A quick post to note the results of the election in Québec where the nationalist Parti Québécois (or PQ) under leader Pauline Marois has had a narrow victory over the incumbent Liberal Party led by veteran politician Jean Charest. However the PQ celebrations were soon interrupted by news of a lone-terrorist attack by an Anglophone extremist on a PC rally in Montréal where Marois was speaking.
From the Irish Times:
“A masked gunman shot dead one person inside the Montreal theatre where the leader of Quebec’s separatist Parti Quebecois was addressing supporters in the wake of a narrow election win in the Canadian province, police said today.
The incident was shocking for Canada, where crime rates are relatively low and political violence is unheard of.
The shooting eclipsed the news that the Parti Quebecois had only just defeated the ruling Liberals and would have to be content with a minority government, effectively ruling out another referendum on breaking away from Canada.
Pauline Marois, the first female premier of Quebec, had just told her supporters the province would one day be independent when her bodyguards rushed her from the stage. She later returned to finish her speech.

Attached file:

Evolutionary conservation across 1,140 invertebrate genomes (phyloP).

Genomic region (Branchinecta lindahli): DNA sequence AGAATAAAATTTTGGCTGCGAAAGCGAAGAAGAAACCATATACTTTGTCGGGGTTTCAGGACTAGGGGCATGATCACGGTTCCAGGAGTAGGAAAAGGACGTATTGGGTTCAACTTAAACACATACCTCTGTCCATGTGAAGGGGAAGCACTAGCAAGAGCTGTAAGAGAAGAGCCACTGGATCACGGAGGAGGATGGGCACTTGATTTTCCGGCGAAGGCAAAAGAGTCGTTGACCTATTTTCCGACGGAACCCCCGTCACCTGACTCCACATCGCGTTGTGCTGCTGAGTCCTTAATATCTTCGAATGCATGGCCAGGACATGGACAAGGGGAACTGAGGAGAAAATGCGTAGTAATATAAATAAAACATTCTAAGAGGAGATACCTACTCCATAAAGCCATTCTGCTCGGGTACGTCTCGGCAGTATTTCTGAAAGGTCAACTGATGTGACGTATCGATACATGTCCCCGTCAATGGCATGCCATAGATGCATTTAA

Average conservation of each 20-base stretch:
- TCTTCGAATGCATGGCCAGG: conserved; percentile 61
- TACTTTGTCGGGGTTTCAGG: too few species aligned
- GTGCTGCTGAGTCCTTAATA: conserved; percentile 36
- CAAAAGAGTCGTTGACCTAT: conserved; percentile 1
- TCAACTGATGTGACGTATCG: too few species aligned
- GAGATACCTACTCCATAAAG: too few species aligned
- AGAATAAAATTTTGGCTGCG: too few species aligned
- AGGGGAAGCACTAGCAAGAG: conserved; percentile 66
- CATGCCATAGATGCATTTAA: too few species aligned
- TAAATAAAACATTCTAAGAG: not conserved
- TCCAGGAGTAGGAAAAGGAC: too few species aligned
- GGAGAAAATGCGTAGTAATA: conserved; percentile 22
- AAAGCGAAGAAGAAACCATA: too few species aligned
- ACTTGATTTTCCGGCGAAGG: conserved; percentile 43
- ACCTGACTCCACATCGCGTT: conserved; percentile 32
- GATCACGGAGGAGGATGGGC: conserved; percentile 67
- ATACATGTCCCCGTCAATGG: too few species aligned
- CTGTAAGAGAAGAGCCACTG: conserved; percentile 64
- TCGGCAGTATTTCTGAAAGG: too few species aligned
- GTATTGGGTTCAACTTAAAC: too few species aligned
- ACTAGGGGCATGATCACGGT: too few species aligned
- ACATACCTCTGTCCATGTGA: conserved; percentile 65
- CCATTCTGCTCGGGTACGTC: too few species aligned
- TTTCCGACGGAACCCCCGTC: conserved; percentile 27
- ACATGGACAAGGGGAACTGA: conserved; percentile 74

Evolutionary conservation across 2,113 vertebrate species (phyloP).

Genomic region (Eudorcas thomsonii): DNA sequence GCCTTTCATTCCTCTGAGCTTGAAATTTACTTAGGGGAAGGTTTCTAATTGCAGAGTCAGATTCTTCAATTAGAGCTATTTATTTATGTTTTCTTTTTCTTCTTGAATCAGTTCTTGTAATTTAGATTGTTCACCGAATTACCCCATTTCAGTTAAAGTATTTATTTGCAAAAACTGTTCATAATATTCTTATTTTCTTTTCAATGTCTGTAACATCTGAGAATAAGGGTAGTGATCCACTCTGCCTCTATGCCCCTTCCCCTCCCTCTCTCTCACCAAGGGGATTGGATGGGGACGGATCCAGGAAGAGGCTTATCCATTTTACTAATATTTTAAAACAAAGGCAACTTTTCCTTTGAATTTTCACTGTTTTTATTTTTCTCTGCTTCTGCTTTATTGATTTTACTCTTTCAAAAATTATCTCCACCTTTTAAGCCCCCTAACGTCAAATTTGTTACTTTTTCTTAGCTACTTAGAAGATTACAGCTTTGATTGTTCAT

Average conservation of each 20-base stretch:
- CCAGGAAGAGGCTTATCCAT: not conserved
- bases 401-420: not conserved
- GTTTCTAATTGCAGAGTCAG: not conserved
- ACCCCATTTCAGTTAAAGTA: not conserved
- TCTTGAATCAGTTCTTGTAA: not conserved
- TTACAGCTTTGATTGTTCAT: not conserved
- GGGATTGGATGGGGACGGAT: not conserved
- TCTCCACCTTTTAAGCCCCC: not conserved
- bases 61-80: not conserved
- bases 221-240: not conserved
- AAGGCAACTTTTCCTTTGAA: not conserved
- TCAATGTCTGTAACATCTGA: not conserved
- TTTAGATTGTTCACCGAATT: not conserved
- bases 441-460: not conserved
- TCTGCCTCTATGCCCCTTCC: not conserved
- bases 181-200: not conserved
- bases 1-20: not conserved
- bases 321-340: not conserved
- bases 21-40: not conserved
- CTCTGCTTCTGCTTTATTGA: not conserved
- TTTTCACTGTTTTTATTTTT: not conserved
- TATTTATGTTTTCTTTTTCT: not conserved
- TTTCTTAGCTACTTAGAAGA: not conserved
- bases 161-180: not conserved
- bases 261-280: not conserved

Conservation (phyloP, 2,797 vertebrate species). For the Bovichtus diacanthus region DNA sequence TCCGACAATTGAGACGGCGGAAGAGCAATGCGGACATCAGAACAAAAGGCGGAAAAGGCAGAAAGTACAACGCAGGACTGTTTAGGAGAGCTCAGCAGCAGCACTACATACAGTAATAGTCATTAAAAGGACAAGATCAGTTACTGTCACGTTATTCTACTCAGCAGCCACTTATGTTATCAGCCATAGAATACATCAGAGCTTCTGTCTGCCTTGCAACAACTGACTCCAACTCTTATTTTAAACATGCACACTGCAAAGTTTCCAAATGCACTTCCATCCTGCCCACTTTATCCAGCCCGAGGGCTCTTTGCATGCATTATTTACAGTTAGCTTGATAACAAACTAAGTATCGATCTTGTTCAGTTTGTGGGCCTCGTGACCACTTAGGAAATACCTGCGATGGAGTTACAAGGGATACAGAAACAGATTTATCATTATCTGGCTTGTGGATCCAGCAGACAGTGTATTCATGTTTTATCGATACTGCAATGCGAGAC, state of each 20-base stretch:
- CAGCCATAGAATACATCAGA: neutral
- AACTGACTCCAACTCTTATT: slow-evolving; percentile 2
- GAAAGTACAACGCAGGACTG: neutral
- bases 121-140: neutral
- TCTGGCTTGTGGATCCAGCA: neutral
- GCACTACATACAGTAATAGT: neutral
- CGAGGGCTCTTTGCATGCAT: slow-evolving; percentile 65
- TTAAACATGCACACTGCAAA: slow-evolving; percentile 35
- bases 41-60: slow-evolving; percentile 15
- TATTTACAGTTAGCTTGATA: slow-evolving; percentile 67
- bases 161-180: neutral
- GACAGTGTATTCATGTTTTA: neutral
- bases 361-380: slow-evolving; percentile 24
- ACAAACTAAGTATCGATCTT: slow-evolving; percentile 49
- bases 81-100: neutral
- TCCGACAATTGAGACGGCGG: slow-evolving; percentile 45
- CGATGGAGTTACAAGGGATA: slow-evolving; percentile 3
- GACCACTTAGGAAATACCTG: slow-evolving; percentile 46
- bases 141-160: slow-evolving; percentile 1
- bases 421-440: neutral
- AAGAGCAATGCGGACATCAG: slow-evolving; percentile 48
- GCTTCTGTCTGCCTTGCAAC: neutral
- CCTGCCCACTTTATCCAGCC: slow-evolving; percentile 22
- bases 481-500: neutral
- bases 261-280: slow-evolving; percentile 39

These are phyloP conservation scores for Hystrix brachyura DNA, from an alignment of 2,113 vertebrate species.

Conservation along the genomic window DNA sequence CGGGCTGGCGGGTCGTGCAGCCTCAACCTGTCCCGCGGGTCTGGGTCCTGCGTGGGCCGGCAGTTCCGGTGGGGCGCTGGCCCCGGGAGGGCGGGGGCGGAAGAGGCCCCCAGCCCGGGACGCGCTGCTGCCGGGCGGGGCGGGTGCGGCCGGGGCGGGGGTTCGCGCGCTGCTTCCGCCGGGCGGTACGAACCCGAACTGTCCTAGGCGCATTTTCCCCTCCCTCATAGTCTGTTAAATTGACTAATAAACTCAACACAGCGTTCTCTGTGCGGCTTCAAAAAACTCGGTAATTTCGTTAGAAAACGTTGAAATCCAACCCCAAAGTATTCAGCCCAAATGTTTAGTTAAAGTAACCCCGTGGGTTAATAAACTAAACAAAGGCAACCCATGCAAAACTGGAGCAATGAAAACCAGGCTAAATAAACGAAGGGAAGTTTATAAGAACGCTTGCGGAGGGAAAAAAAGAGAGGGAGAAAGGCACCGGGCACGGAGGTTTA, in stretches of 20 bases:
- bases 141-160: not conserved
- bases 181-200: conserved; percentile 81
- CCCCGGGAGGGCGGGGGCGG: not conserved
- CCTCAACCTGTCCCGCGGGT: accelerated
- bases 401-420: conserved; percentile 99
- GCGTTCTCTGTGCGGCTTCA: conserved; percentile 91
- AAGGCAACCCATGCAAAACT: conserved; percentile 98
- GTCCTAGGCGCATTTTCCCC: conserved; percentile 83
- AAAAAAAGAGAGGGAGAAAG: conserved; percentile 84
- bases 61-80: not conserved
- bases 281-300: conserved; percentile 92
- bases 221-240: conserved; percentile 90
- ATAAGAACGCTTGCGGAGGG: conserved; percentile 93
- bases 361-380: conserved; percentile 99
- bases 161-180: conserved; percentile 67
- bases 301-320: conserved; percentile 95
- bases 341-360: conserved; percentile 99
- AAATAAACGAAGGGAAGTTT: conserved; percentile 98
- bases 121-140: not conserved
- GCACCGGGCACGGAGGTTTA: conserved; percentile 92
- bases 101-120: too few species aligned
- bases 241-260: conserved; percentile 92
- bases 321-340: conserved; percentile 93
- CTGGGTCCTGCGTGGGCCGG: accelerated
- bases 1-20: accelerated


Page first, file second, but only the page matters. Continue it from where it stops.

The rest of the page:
Montreal police spokesman Danny Richer said a man aged about 50 entered the back of the Metropolis theater at about midnight (4am Irish time) and shot two people. Police said a man in his 40s died on the spot, another was taken to hospital in a critical condition. The suspect also set fire to the back of the building.
He appeared to shout in French the phrase “The English are waking up”. Ms Marois had promised to strengthen laws designed to ensure the dominance of the French language, which has worried some in the minority English-speaking community.
The PQ won 54 of the 125 seats in the provincial legislature, ending nine years of rule by the Liberals.
The results showed the Liberals had won 50 seats, down 14 from the 64 they held at dissolution. Premier Jean Charest, who lost his seat, emphasised that the PQ had only won a minority.
The right-leaning CAQ, on course to win 19 seats with 27 percent of the vote, wants to freeze all talk of a referendum for a decade and focus on the economy.
The Liberals won three successive elections from 2003 to 2008, but became increasingly unpopular amid allegations of corruption in the construction industry that might be linked to the financing of political parties.
Preliminary results of yesterday’s election are as follows (figures in brackets show the number of seats at dissolution): PQ 54 (47); Liberals; 50 (64); CAQ 19 (9); Quebec Solidaire 2 (1); Option Nationale 0 (1); Independents 0 (2).”